Prisoners complain about lack of mental health support, says report

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Inmates at a Scottish prison have complained that they receive no mental health support, according to a report.

A team from the Mental Welfare Commission visited HMP Glenochil in Clackmannanshire and met with 12 people serving time there.

The report warns inmates are not getting the support required. Paul Faith/PA Wire

The report warns inmates are not getting the support required. Paul Faith/PA Wire

The prison governor told the team that one of the biggest challenges facing the prison and health staff is the ageing population of men with increased physical and mental health needs.

It was also found there were 725 inmates at the 670-person capacity jail.

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The watchdog’s report claims prisoners were not positive about the mental health service available to them, with some saying they felt they receive no support.

HMP Barlinnie. Picture: JPIMedia

HMP Barlinnie. Picture: JPIMedia

Blame was attributed to the fact there is sometimes only one nurse available and that they are “very busy”.

This was the case when the team visited the prison in August, with limited staff numbers put down to “sickness and staff vacancies”.

The commission set out three recommendations, which it says must be responded to within three months.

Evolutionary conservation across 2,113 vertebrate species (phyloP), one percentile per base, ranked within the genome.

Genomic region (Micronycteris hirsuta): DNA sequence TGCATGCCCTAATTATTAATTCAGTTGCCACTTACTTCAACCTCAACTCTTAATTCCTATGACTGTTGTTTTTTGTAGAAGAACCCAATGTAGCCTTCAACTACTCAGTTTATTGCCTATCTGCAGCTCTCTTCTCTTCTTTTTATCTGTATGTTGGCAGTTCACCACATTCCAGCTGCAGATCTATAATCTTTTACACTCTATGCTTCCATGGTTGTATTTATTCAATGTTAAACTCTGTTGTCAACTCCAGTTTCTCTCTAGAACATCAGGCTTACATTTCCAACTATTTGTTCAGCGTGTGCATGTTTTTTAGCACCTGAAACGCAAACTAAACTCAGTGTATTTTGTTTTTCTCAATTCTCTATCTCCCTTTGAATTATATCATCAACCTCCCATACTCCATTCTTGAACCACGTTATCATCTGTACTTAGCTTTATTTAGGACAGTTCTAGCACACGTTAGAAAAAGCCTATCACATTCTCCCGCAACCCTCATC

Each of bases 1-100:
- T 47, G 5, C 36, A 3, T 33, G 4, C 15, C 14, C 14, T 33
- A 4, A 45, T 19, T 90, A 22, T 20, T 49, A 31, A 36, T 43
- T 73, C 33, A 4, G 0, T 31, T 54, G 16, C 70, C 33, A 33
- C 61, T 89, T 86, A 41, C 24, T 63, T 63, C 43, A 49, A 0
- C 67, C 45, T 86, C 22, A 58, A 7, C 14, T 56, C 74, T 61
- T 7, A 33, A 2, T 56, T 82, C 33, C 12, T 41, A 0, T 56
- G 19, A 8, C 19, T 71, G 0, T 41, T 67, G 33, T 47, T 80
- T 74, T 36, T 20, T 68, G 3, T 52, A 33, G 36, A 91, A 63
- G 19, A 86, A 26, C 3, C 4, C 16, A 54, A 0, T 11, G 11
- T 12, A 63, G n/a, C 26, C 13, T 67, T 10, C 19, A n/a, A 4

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These include NHS Forth Valley ensuring plans to increase the mental health workforce in HMP Glenochil are progressed, health service managers overseeing better promotion of advocacy services, as well as improving the system of care planning for prisoners with complex needs.

The commission said it was pleased to be able to speak with an inmate who attends a group with nursing staff and prisoners.

However, it also raised concerns about prisoner care plans.

The report said: “It was difficult to find the care plans, and those that were in place were variable and some had not been reviewed in quite a considerable time.

“On reviewing the prisoners’ files we saw evidence that prisoners’ physical healthcare needs were being addressed.”

A Mental Welfare Commission spokesman said: “We undertake over 100 local visits like these every year.

“By publishing our reports we hope to help share good practice where we find it, and call for change where services are lacking.”

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